December 30, 2007 Leave a comment

Bilawal Bhutto 

Yes…possibly.  I say possibly because we barely know anything about him.  There are people that have said that he is too young and doesn’t know enough about the country and all of this.  My response to that is simply this:  Perhaps for the first time in the history of the PPP, there is the potential for a leader to emerge that is void of corrupt elements, is a fresh, new, young face that has the potential to unite the country the way his Mother had.  And this is one thing I have to concede, Benazir is perhaps the only actor in Pakistan that has united all four provinces.  Bilawal has the same potential.  He brings to the table a slate that is clean.  My only fear is that Zardari (seen to the left of Bilawal in the above photo) will take him astray and corrupt elements will follow.  If that is the case, he will have been no better than anyone else.  But the thing here is this, it is perfectly ok that he lacks experience and that he is of a young age because the fact of the matter is, the traditional politician has never really succeeded in Pakistan.  Bilawal brings something different to the table, as did his mother.  When Benazir was trust into the political theatre she was 26 I believe.  She did not have any experience either and today the PPP is the largest political party in Pakistan.  Bilawal has a great foundation that has been set by his mother.  He needs to take advantage of that, be principled, be his own man but at the same time listen to key people in the party and take on as many mentors as possible.  I believe Sherry Rehman has the potential to emerge out of this and become a good minister when Bilawal one day becomes the leader of Pakistan.  Zardari himself admitted that he is a divisive figure in Pakistan and it appears that the PPP didn’t really have an alternative other than Zardari so I think the PPP has taken a positive step in naming Bilawal co-chair of the party.  Time will tell how well all of this plays out.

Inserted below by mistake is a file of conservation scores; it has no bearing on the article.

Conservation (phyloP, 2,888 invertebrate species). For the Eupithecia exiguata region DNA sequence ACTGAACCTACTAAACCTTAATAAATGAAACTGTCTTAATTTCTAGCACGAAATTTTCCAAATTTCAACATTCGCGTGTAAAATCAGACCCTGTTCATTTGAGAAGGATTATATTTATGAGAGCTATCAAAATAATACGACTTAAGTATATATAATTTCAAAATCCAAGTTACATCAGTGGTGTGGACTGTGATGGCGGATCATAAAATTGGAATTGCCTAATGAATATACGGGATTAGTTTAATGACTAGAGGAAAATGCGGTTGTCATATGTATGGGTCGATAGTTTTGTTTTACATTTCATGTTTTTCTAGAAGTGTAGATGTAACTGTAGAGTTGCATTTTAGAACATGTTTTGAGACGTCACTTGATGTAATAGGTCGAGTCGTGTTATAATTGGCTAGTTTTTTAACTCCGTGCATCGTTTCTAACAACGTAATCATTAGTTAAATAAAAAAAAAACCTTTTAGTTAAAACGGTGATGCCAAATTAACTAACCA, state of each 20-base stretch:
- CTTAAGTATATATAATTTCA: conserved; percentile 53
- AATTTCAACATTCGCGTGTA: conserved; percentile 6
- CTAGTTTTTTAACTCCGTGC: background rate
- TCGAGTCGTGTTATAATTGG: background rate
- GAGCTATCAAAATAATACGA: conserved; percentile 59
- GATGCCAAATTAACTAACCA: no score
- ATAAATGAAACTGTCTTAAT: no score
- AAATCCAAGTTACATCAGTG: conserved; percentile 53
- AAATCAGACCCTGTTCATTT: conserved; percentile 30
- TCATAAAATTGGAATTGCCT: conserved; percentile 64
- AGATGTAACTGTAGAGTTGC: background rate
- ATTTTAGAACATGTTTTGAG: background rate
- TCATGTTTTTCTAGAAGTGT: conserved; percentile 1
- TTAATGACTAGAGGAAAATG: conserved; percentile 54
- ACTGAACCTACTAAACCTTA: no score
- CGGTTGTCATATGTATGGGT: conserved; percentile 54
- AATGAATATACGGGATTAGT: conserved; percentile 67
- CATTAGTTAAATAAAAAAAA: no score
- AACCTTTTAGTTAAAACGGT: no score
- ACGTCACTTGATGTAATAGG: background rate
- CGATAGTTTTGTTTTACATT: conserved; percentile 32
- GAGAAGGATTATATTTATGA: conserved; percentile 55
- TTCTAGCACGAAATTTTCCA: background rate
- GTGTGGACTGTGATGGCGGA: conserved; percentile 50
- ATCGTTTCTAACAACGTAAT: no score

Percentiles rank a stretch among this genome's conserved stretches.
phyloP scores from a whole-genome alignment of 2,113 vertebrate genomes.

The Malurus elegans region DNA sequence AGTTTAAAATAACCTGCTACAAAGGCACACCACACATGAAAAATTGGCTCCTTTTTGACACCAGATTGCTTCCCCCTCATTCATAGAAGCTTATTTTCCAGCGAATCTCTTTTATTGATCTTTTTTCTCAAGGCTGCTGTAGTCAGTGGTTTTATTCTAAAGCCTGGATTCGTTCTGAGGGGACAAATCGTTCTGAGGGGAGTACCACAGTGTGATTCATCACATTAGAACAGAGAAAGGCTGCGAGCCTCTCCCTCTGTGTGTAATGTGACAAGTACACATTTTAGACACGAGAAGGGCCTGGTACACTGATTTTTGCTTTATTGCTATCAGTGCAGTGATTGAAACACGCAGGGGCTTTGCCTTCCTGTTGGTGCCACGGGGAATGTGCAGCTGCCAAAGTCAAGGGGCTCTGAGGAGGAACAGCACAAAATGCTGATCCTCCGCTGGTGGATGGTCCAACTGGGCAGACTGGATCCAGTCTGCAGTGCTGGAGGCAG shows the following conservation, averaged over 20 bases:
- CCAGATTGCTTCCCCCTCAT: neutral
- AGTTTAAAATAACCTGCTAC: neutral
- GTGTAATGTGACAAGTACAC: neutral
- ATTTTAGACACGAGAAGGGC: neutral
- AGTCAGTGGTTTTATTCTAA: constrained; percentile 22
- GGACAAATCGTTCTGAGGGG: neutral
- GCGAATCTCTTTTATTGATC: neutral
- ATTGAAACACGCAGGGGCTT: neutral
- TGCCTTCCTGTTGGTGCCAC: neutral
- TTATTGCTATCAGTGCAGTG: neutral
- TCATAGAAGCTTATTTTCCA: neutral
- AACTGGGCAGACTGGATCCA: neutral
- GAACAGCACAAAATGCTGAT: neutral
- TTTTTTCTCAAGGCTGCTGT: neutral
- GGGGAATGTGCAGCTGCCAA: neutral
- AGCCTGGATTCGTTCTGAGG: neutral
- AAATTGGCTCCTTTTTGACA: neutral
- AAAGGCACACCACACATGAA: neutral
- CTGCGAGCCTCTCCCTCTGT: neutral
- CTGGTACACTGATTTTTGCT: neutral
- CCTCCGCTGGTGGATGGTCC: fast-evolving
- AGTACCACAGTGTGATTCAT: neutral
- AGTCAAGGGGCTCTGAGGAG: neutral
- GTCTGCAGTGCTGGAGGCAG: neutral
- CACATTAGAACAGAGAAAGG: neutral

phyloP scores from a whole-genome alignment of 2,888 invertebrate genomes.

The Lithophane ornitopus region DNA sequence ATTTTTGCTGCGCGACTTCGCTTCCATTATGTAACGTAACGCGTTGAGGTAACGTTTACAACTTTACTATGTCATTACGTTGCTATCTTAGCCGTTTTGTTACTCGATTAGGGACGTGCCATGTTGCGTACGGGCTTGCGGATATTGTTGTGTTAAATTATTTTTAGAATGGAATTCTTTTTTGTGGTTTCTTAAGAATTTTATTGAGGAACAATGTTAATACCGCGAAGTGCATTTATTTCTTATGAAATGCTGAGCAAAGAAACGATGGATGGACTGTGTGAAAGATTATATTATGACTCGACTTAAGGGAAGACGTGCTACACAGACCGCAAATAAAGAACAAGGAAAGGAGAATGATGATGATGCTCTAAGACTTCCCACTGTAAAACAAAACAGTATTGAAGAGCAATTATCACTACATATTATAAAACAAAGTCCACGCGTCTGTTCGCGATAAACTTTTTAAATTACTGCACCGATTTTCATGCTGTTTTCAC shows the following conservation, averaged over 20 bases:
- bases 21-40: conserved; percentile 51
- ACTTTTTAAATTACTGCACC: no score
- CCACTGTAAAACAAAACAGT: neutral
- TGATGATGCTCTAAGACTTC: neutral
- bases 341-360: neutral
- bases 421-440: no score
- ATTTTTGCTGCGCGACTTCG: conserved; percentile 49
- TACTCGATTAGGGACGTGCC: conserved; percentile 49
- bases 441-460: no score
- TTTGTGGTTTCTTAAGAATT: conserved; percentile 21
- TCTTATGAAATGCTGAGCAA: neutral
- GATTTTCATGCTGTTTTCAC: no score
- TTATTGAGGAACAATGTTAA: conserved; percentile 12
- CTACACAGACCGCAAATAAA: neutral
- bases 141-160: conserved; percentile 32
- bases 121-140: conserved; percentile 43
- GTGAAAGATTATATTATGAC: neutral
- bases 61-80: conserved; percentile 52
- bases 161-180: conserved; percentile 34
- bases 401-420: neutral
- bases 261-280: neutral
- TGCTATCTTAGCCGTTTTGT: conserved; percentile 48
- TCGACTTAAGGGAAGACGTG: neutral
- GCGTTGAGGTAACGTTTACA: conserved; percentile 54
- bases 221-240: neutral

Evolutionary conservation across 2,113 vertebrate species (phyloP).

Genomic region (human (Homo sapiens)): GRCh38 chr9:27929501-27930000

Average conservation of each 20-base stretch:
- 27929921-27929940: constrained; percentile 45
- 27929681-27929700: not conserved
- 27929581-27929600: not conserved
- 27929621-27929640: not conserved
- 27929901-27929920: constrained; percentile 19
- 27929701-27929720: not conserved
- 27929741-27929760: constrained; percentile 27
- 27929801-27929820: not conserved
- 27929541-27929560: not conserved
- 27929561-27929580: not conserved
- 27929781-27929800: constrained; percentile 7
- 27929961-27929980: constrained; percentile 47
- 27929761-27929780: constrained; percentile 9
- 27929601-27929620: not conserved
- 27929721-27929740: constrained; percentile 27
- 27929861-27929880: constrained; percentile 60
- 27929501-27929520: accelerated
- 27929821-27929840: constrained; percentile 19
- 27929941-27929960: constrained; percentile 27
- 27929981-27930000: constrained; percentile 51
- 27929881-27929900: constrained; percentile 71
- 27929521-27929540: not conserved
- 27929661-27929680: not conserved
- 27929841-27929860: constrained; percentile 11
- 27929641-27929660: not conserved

*fingers crossed*

The Case For Musharraf – The National Post

December 30, 2007 Leave a comment

I came across an interesting article written by Conrad Black that essentially outlines the notion that despite the assassination of Benazir Bhutto, the United States must continue to support Musharraf so as to further their interests vis a vis the war on terror.  I am not a fan of Black at all but its an argument worth reading.  Who knew I would share the same opinion as Conrad Black!

Read here.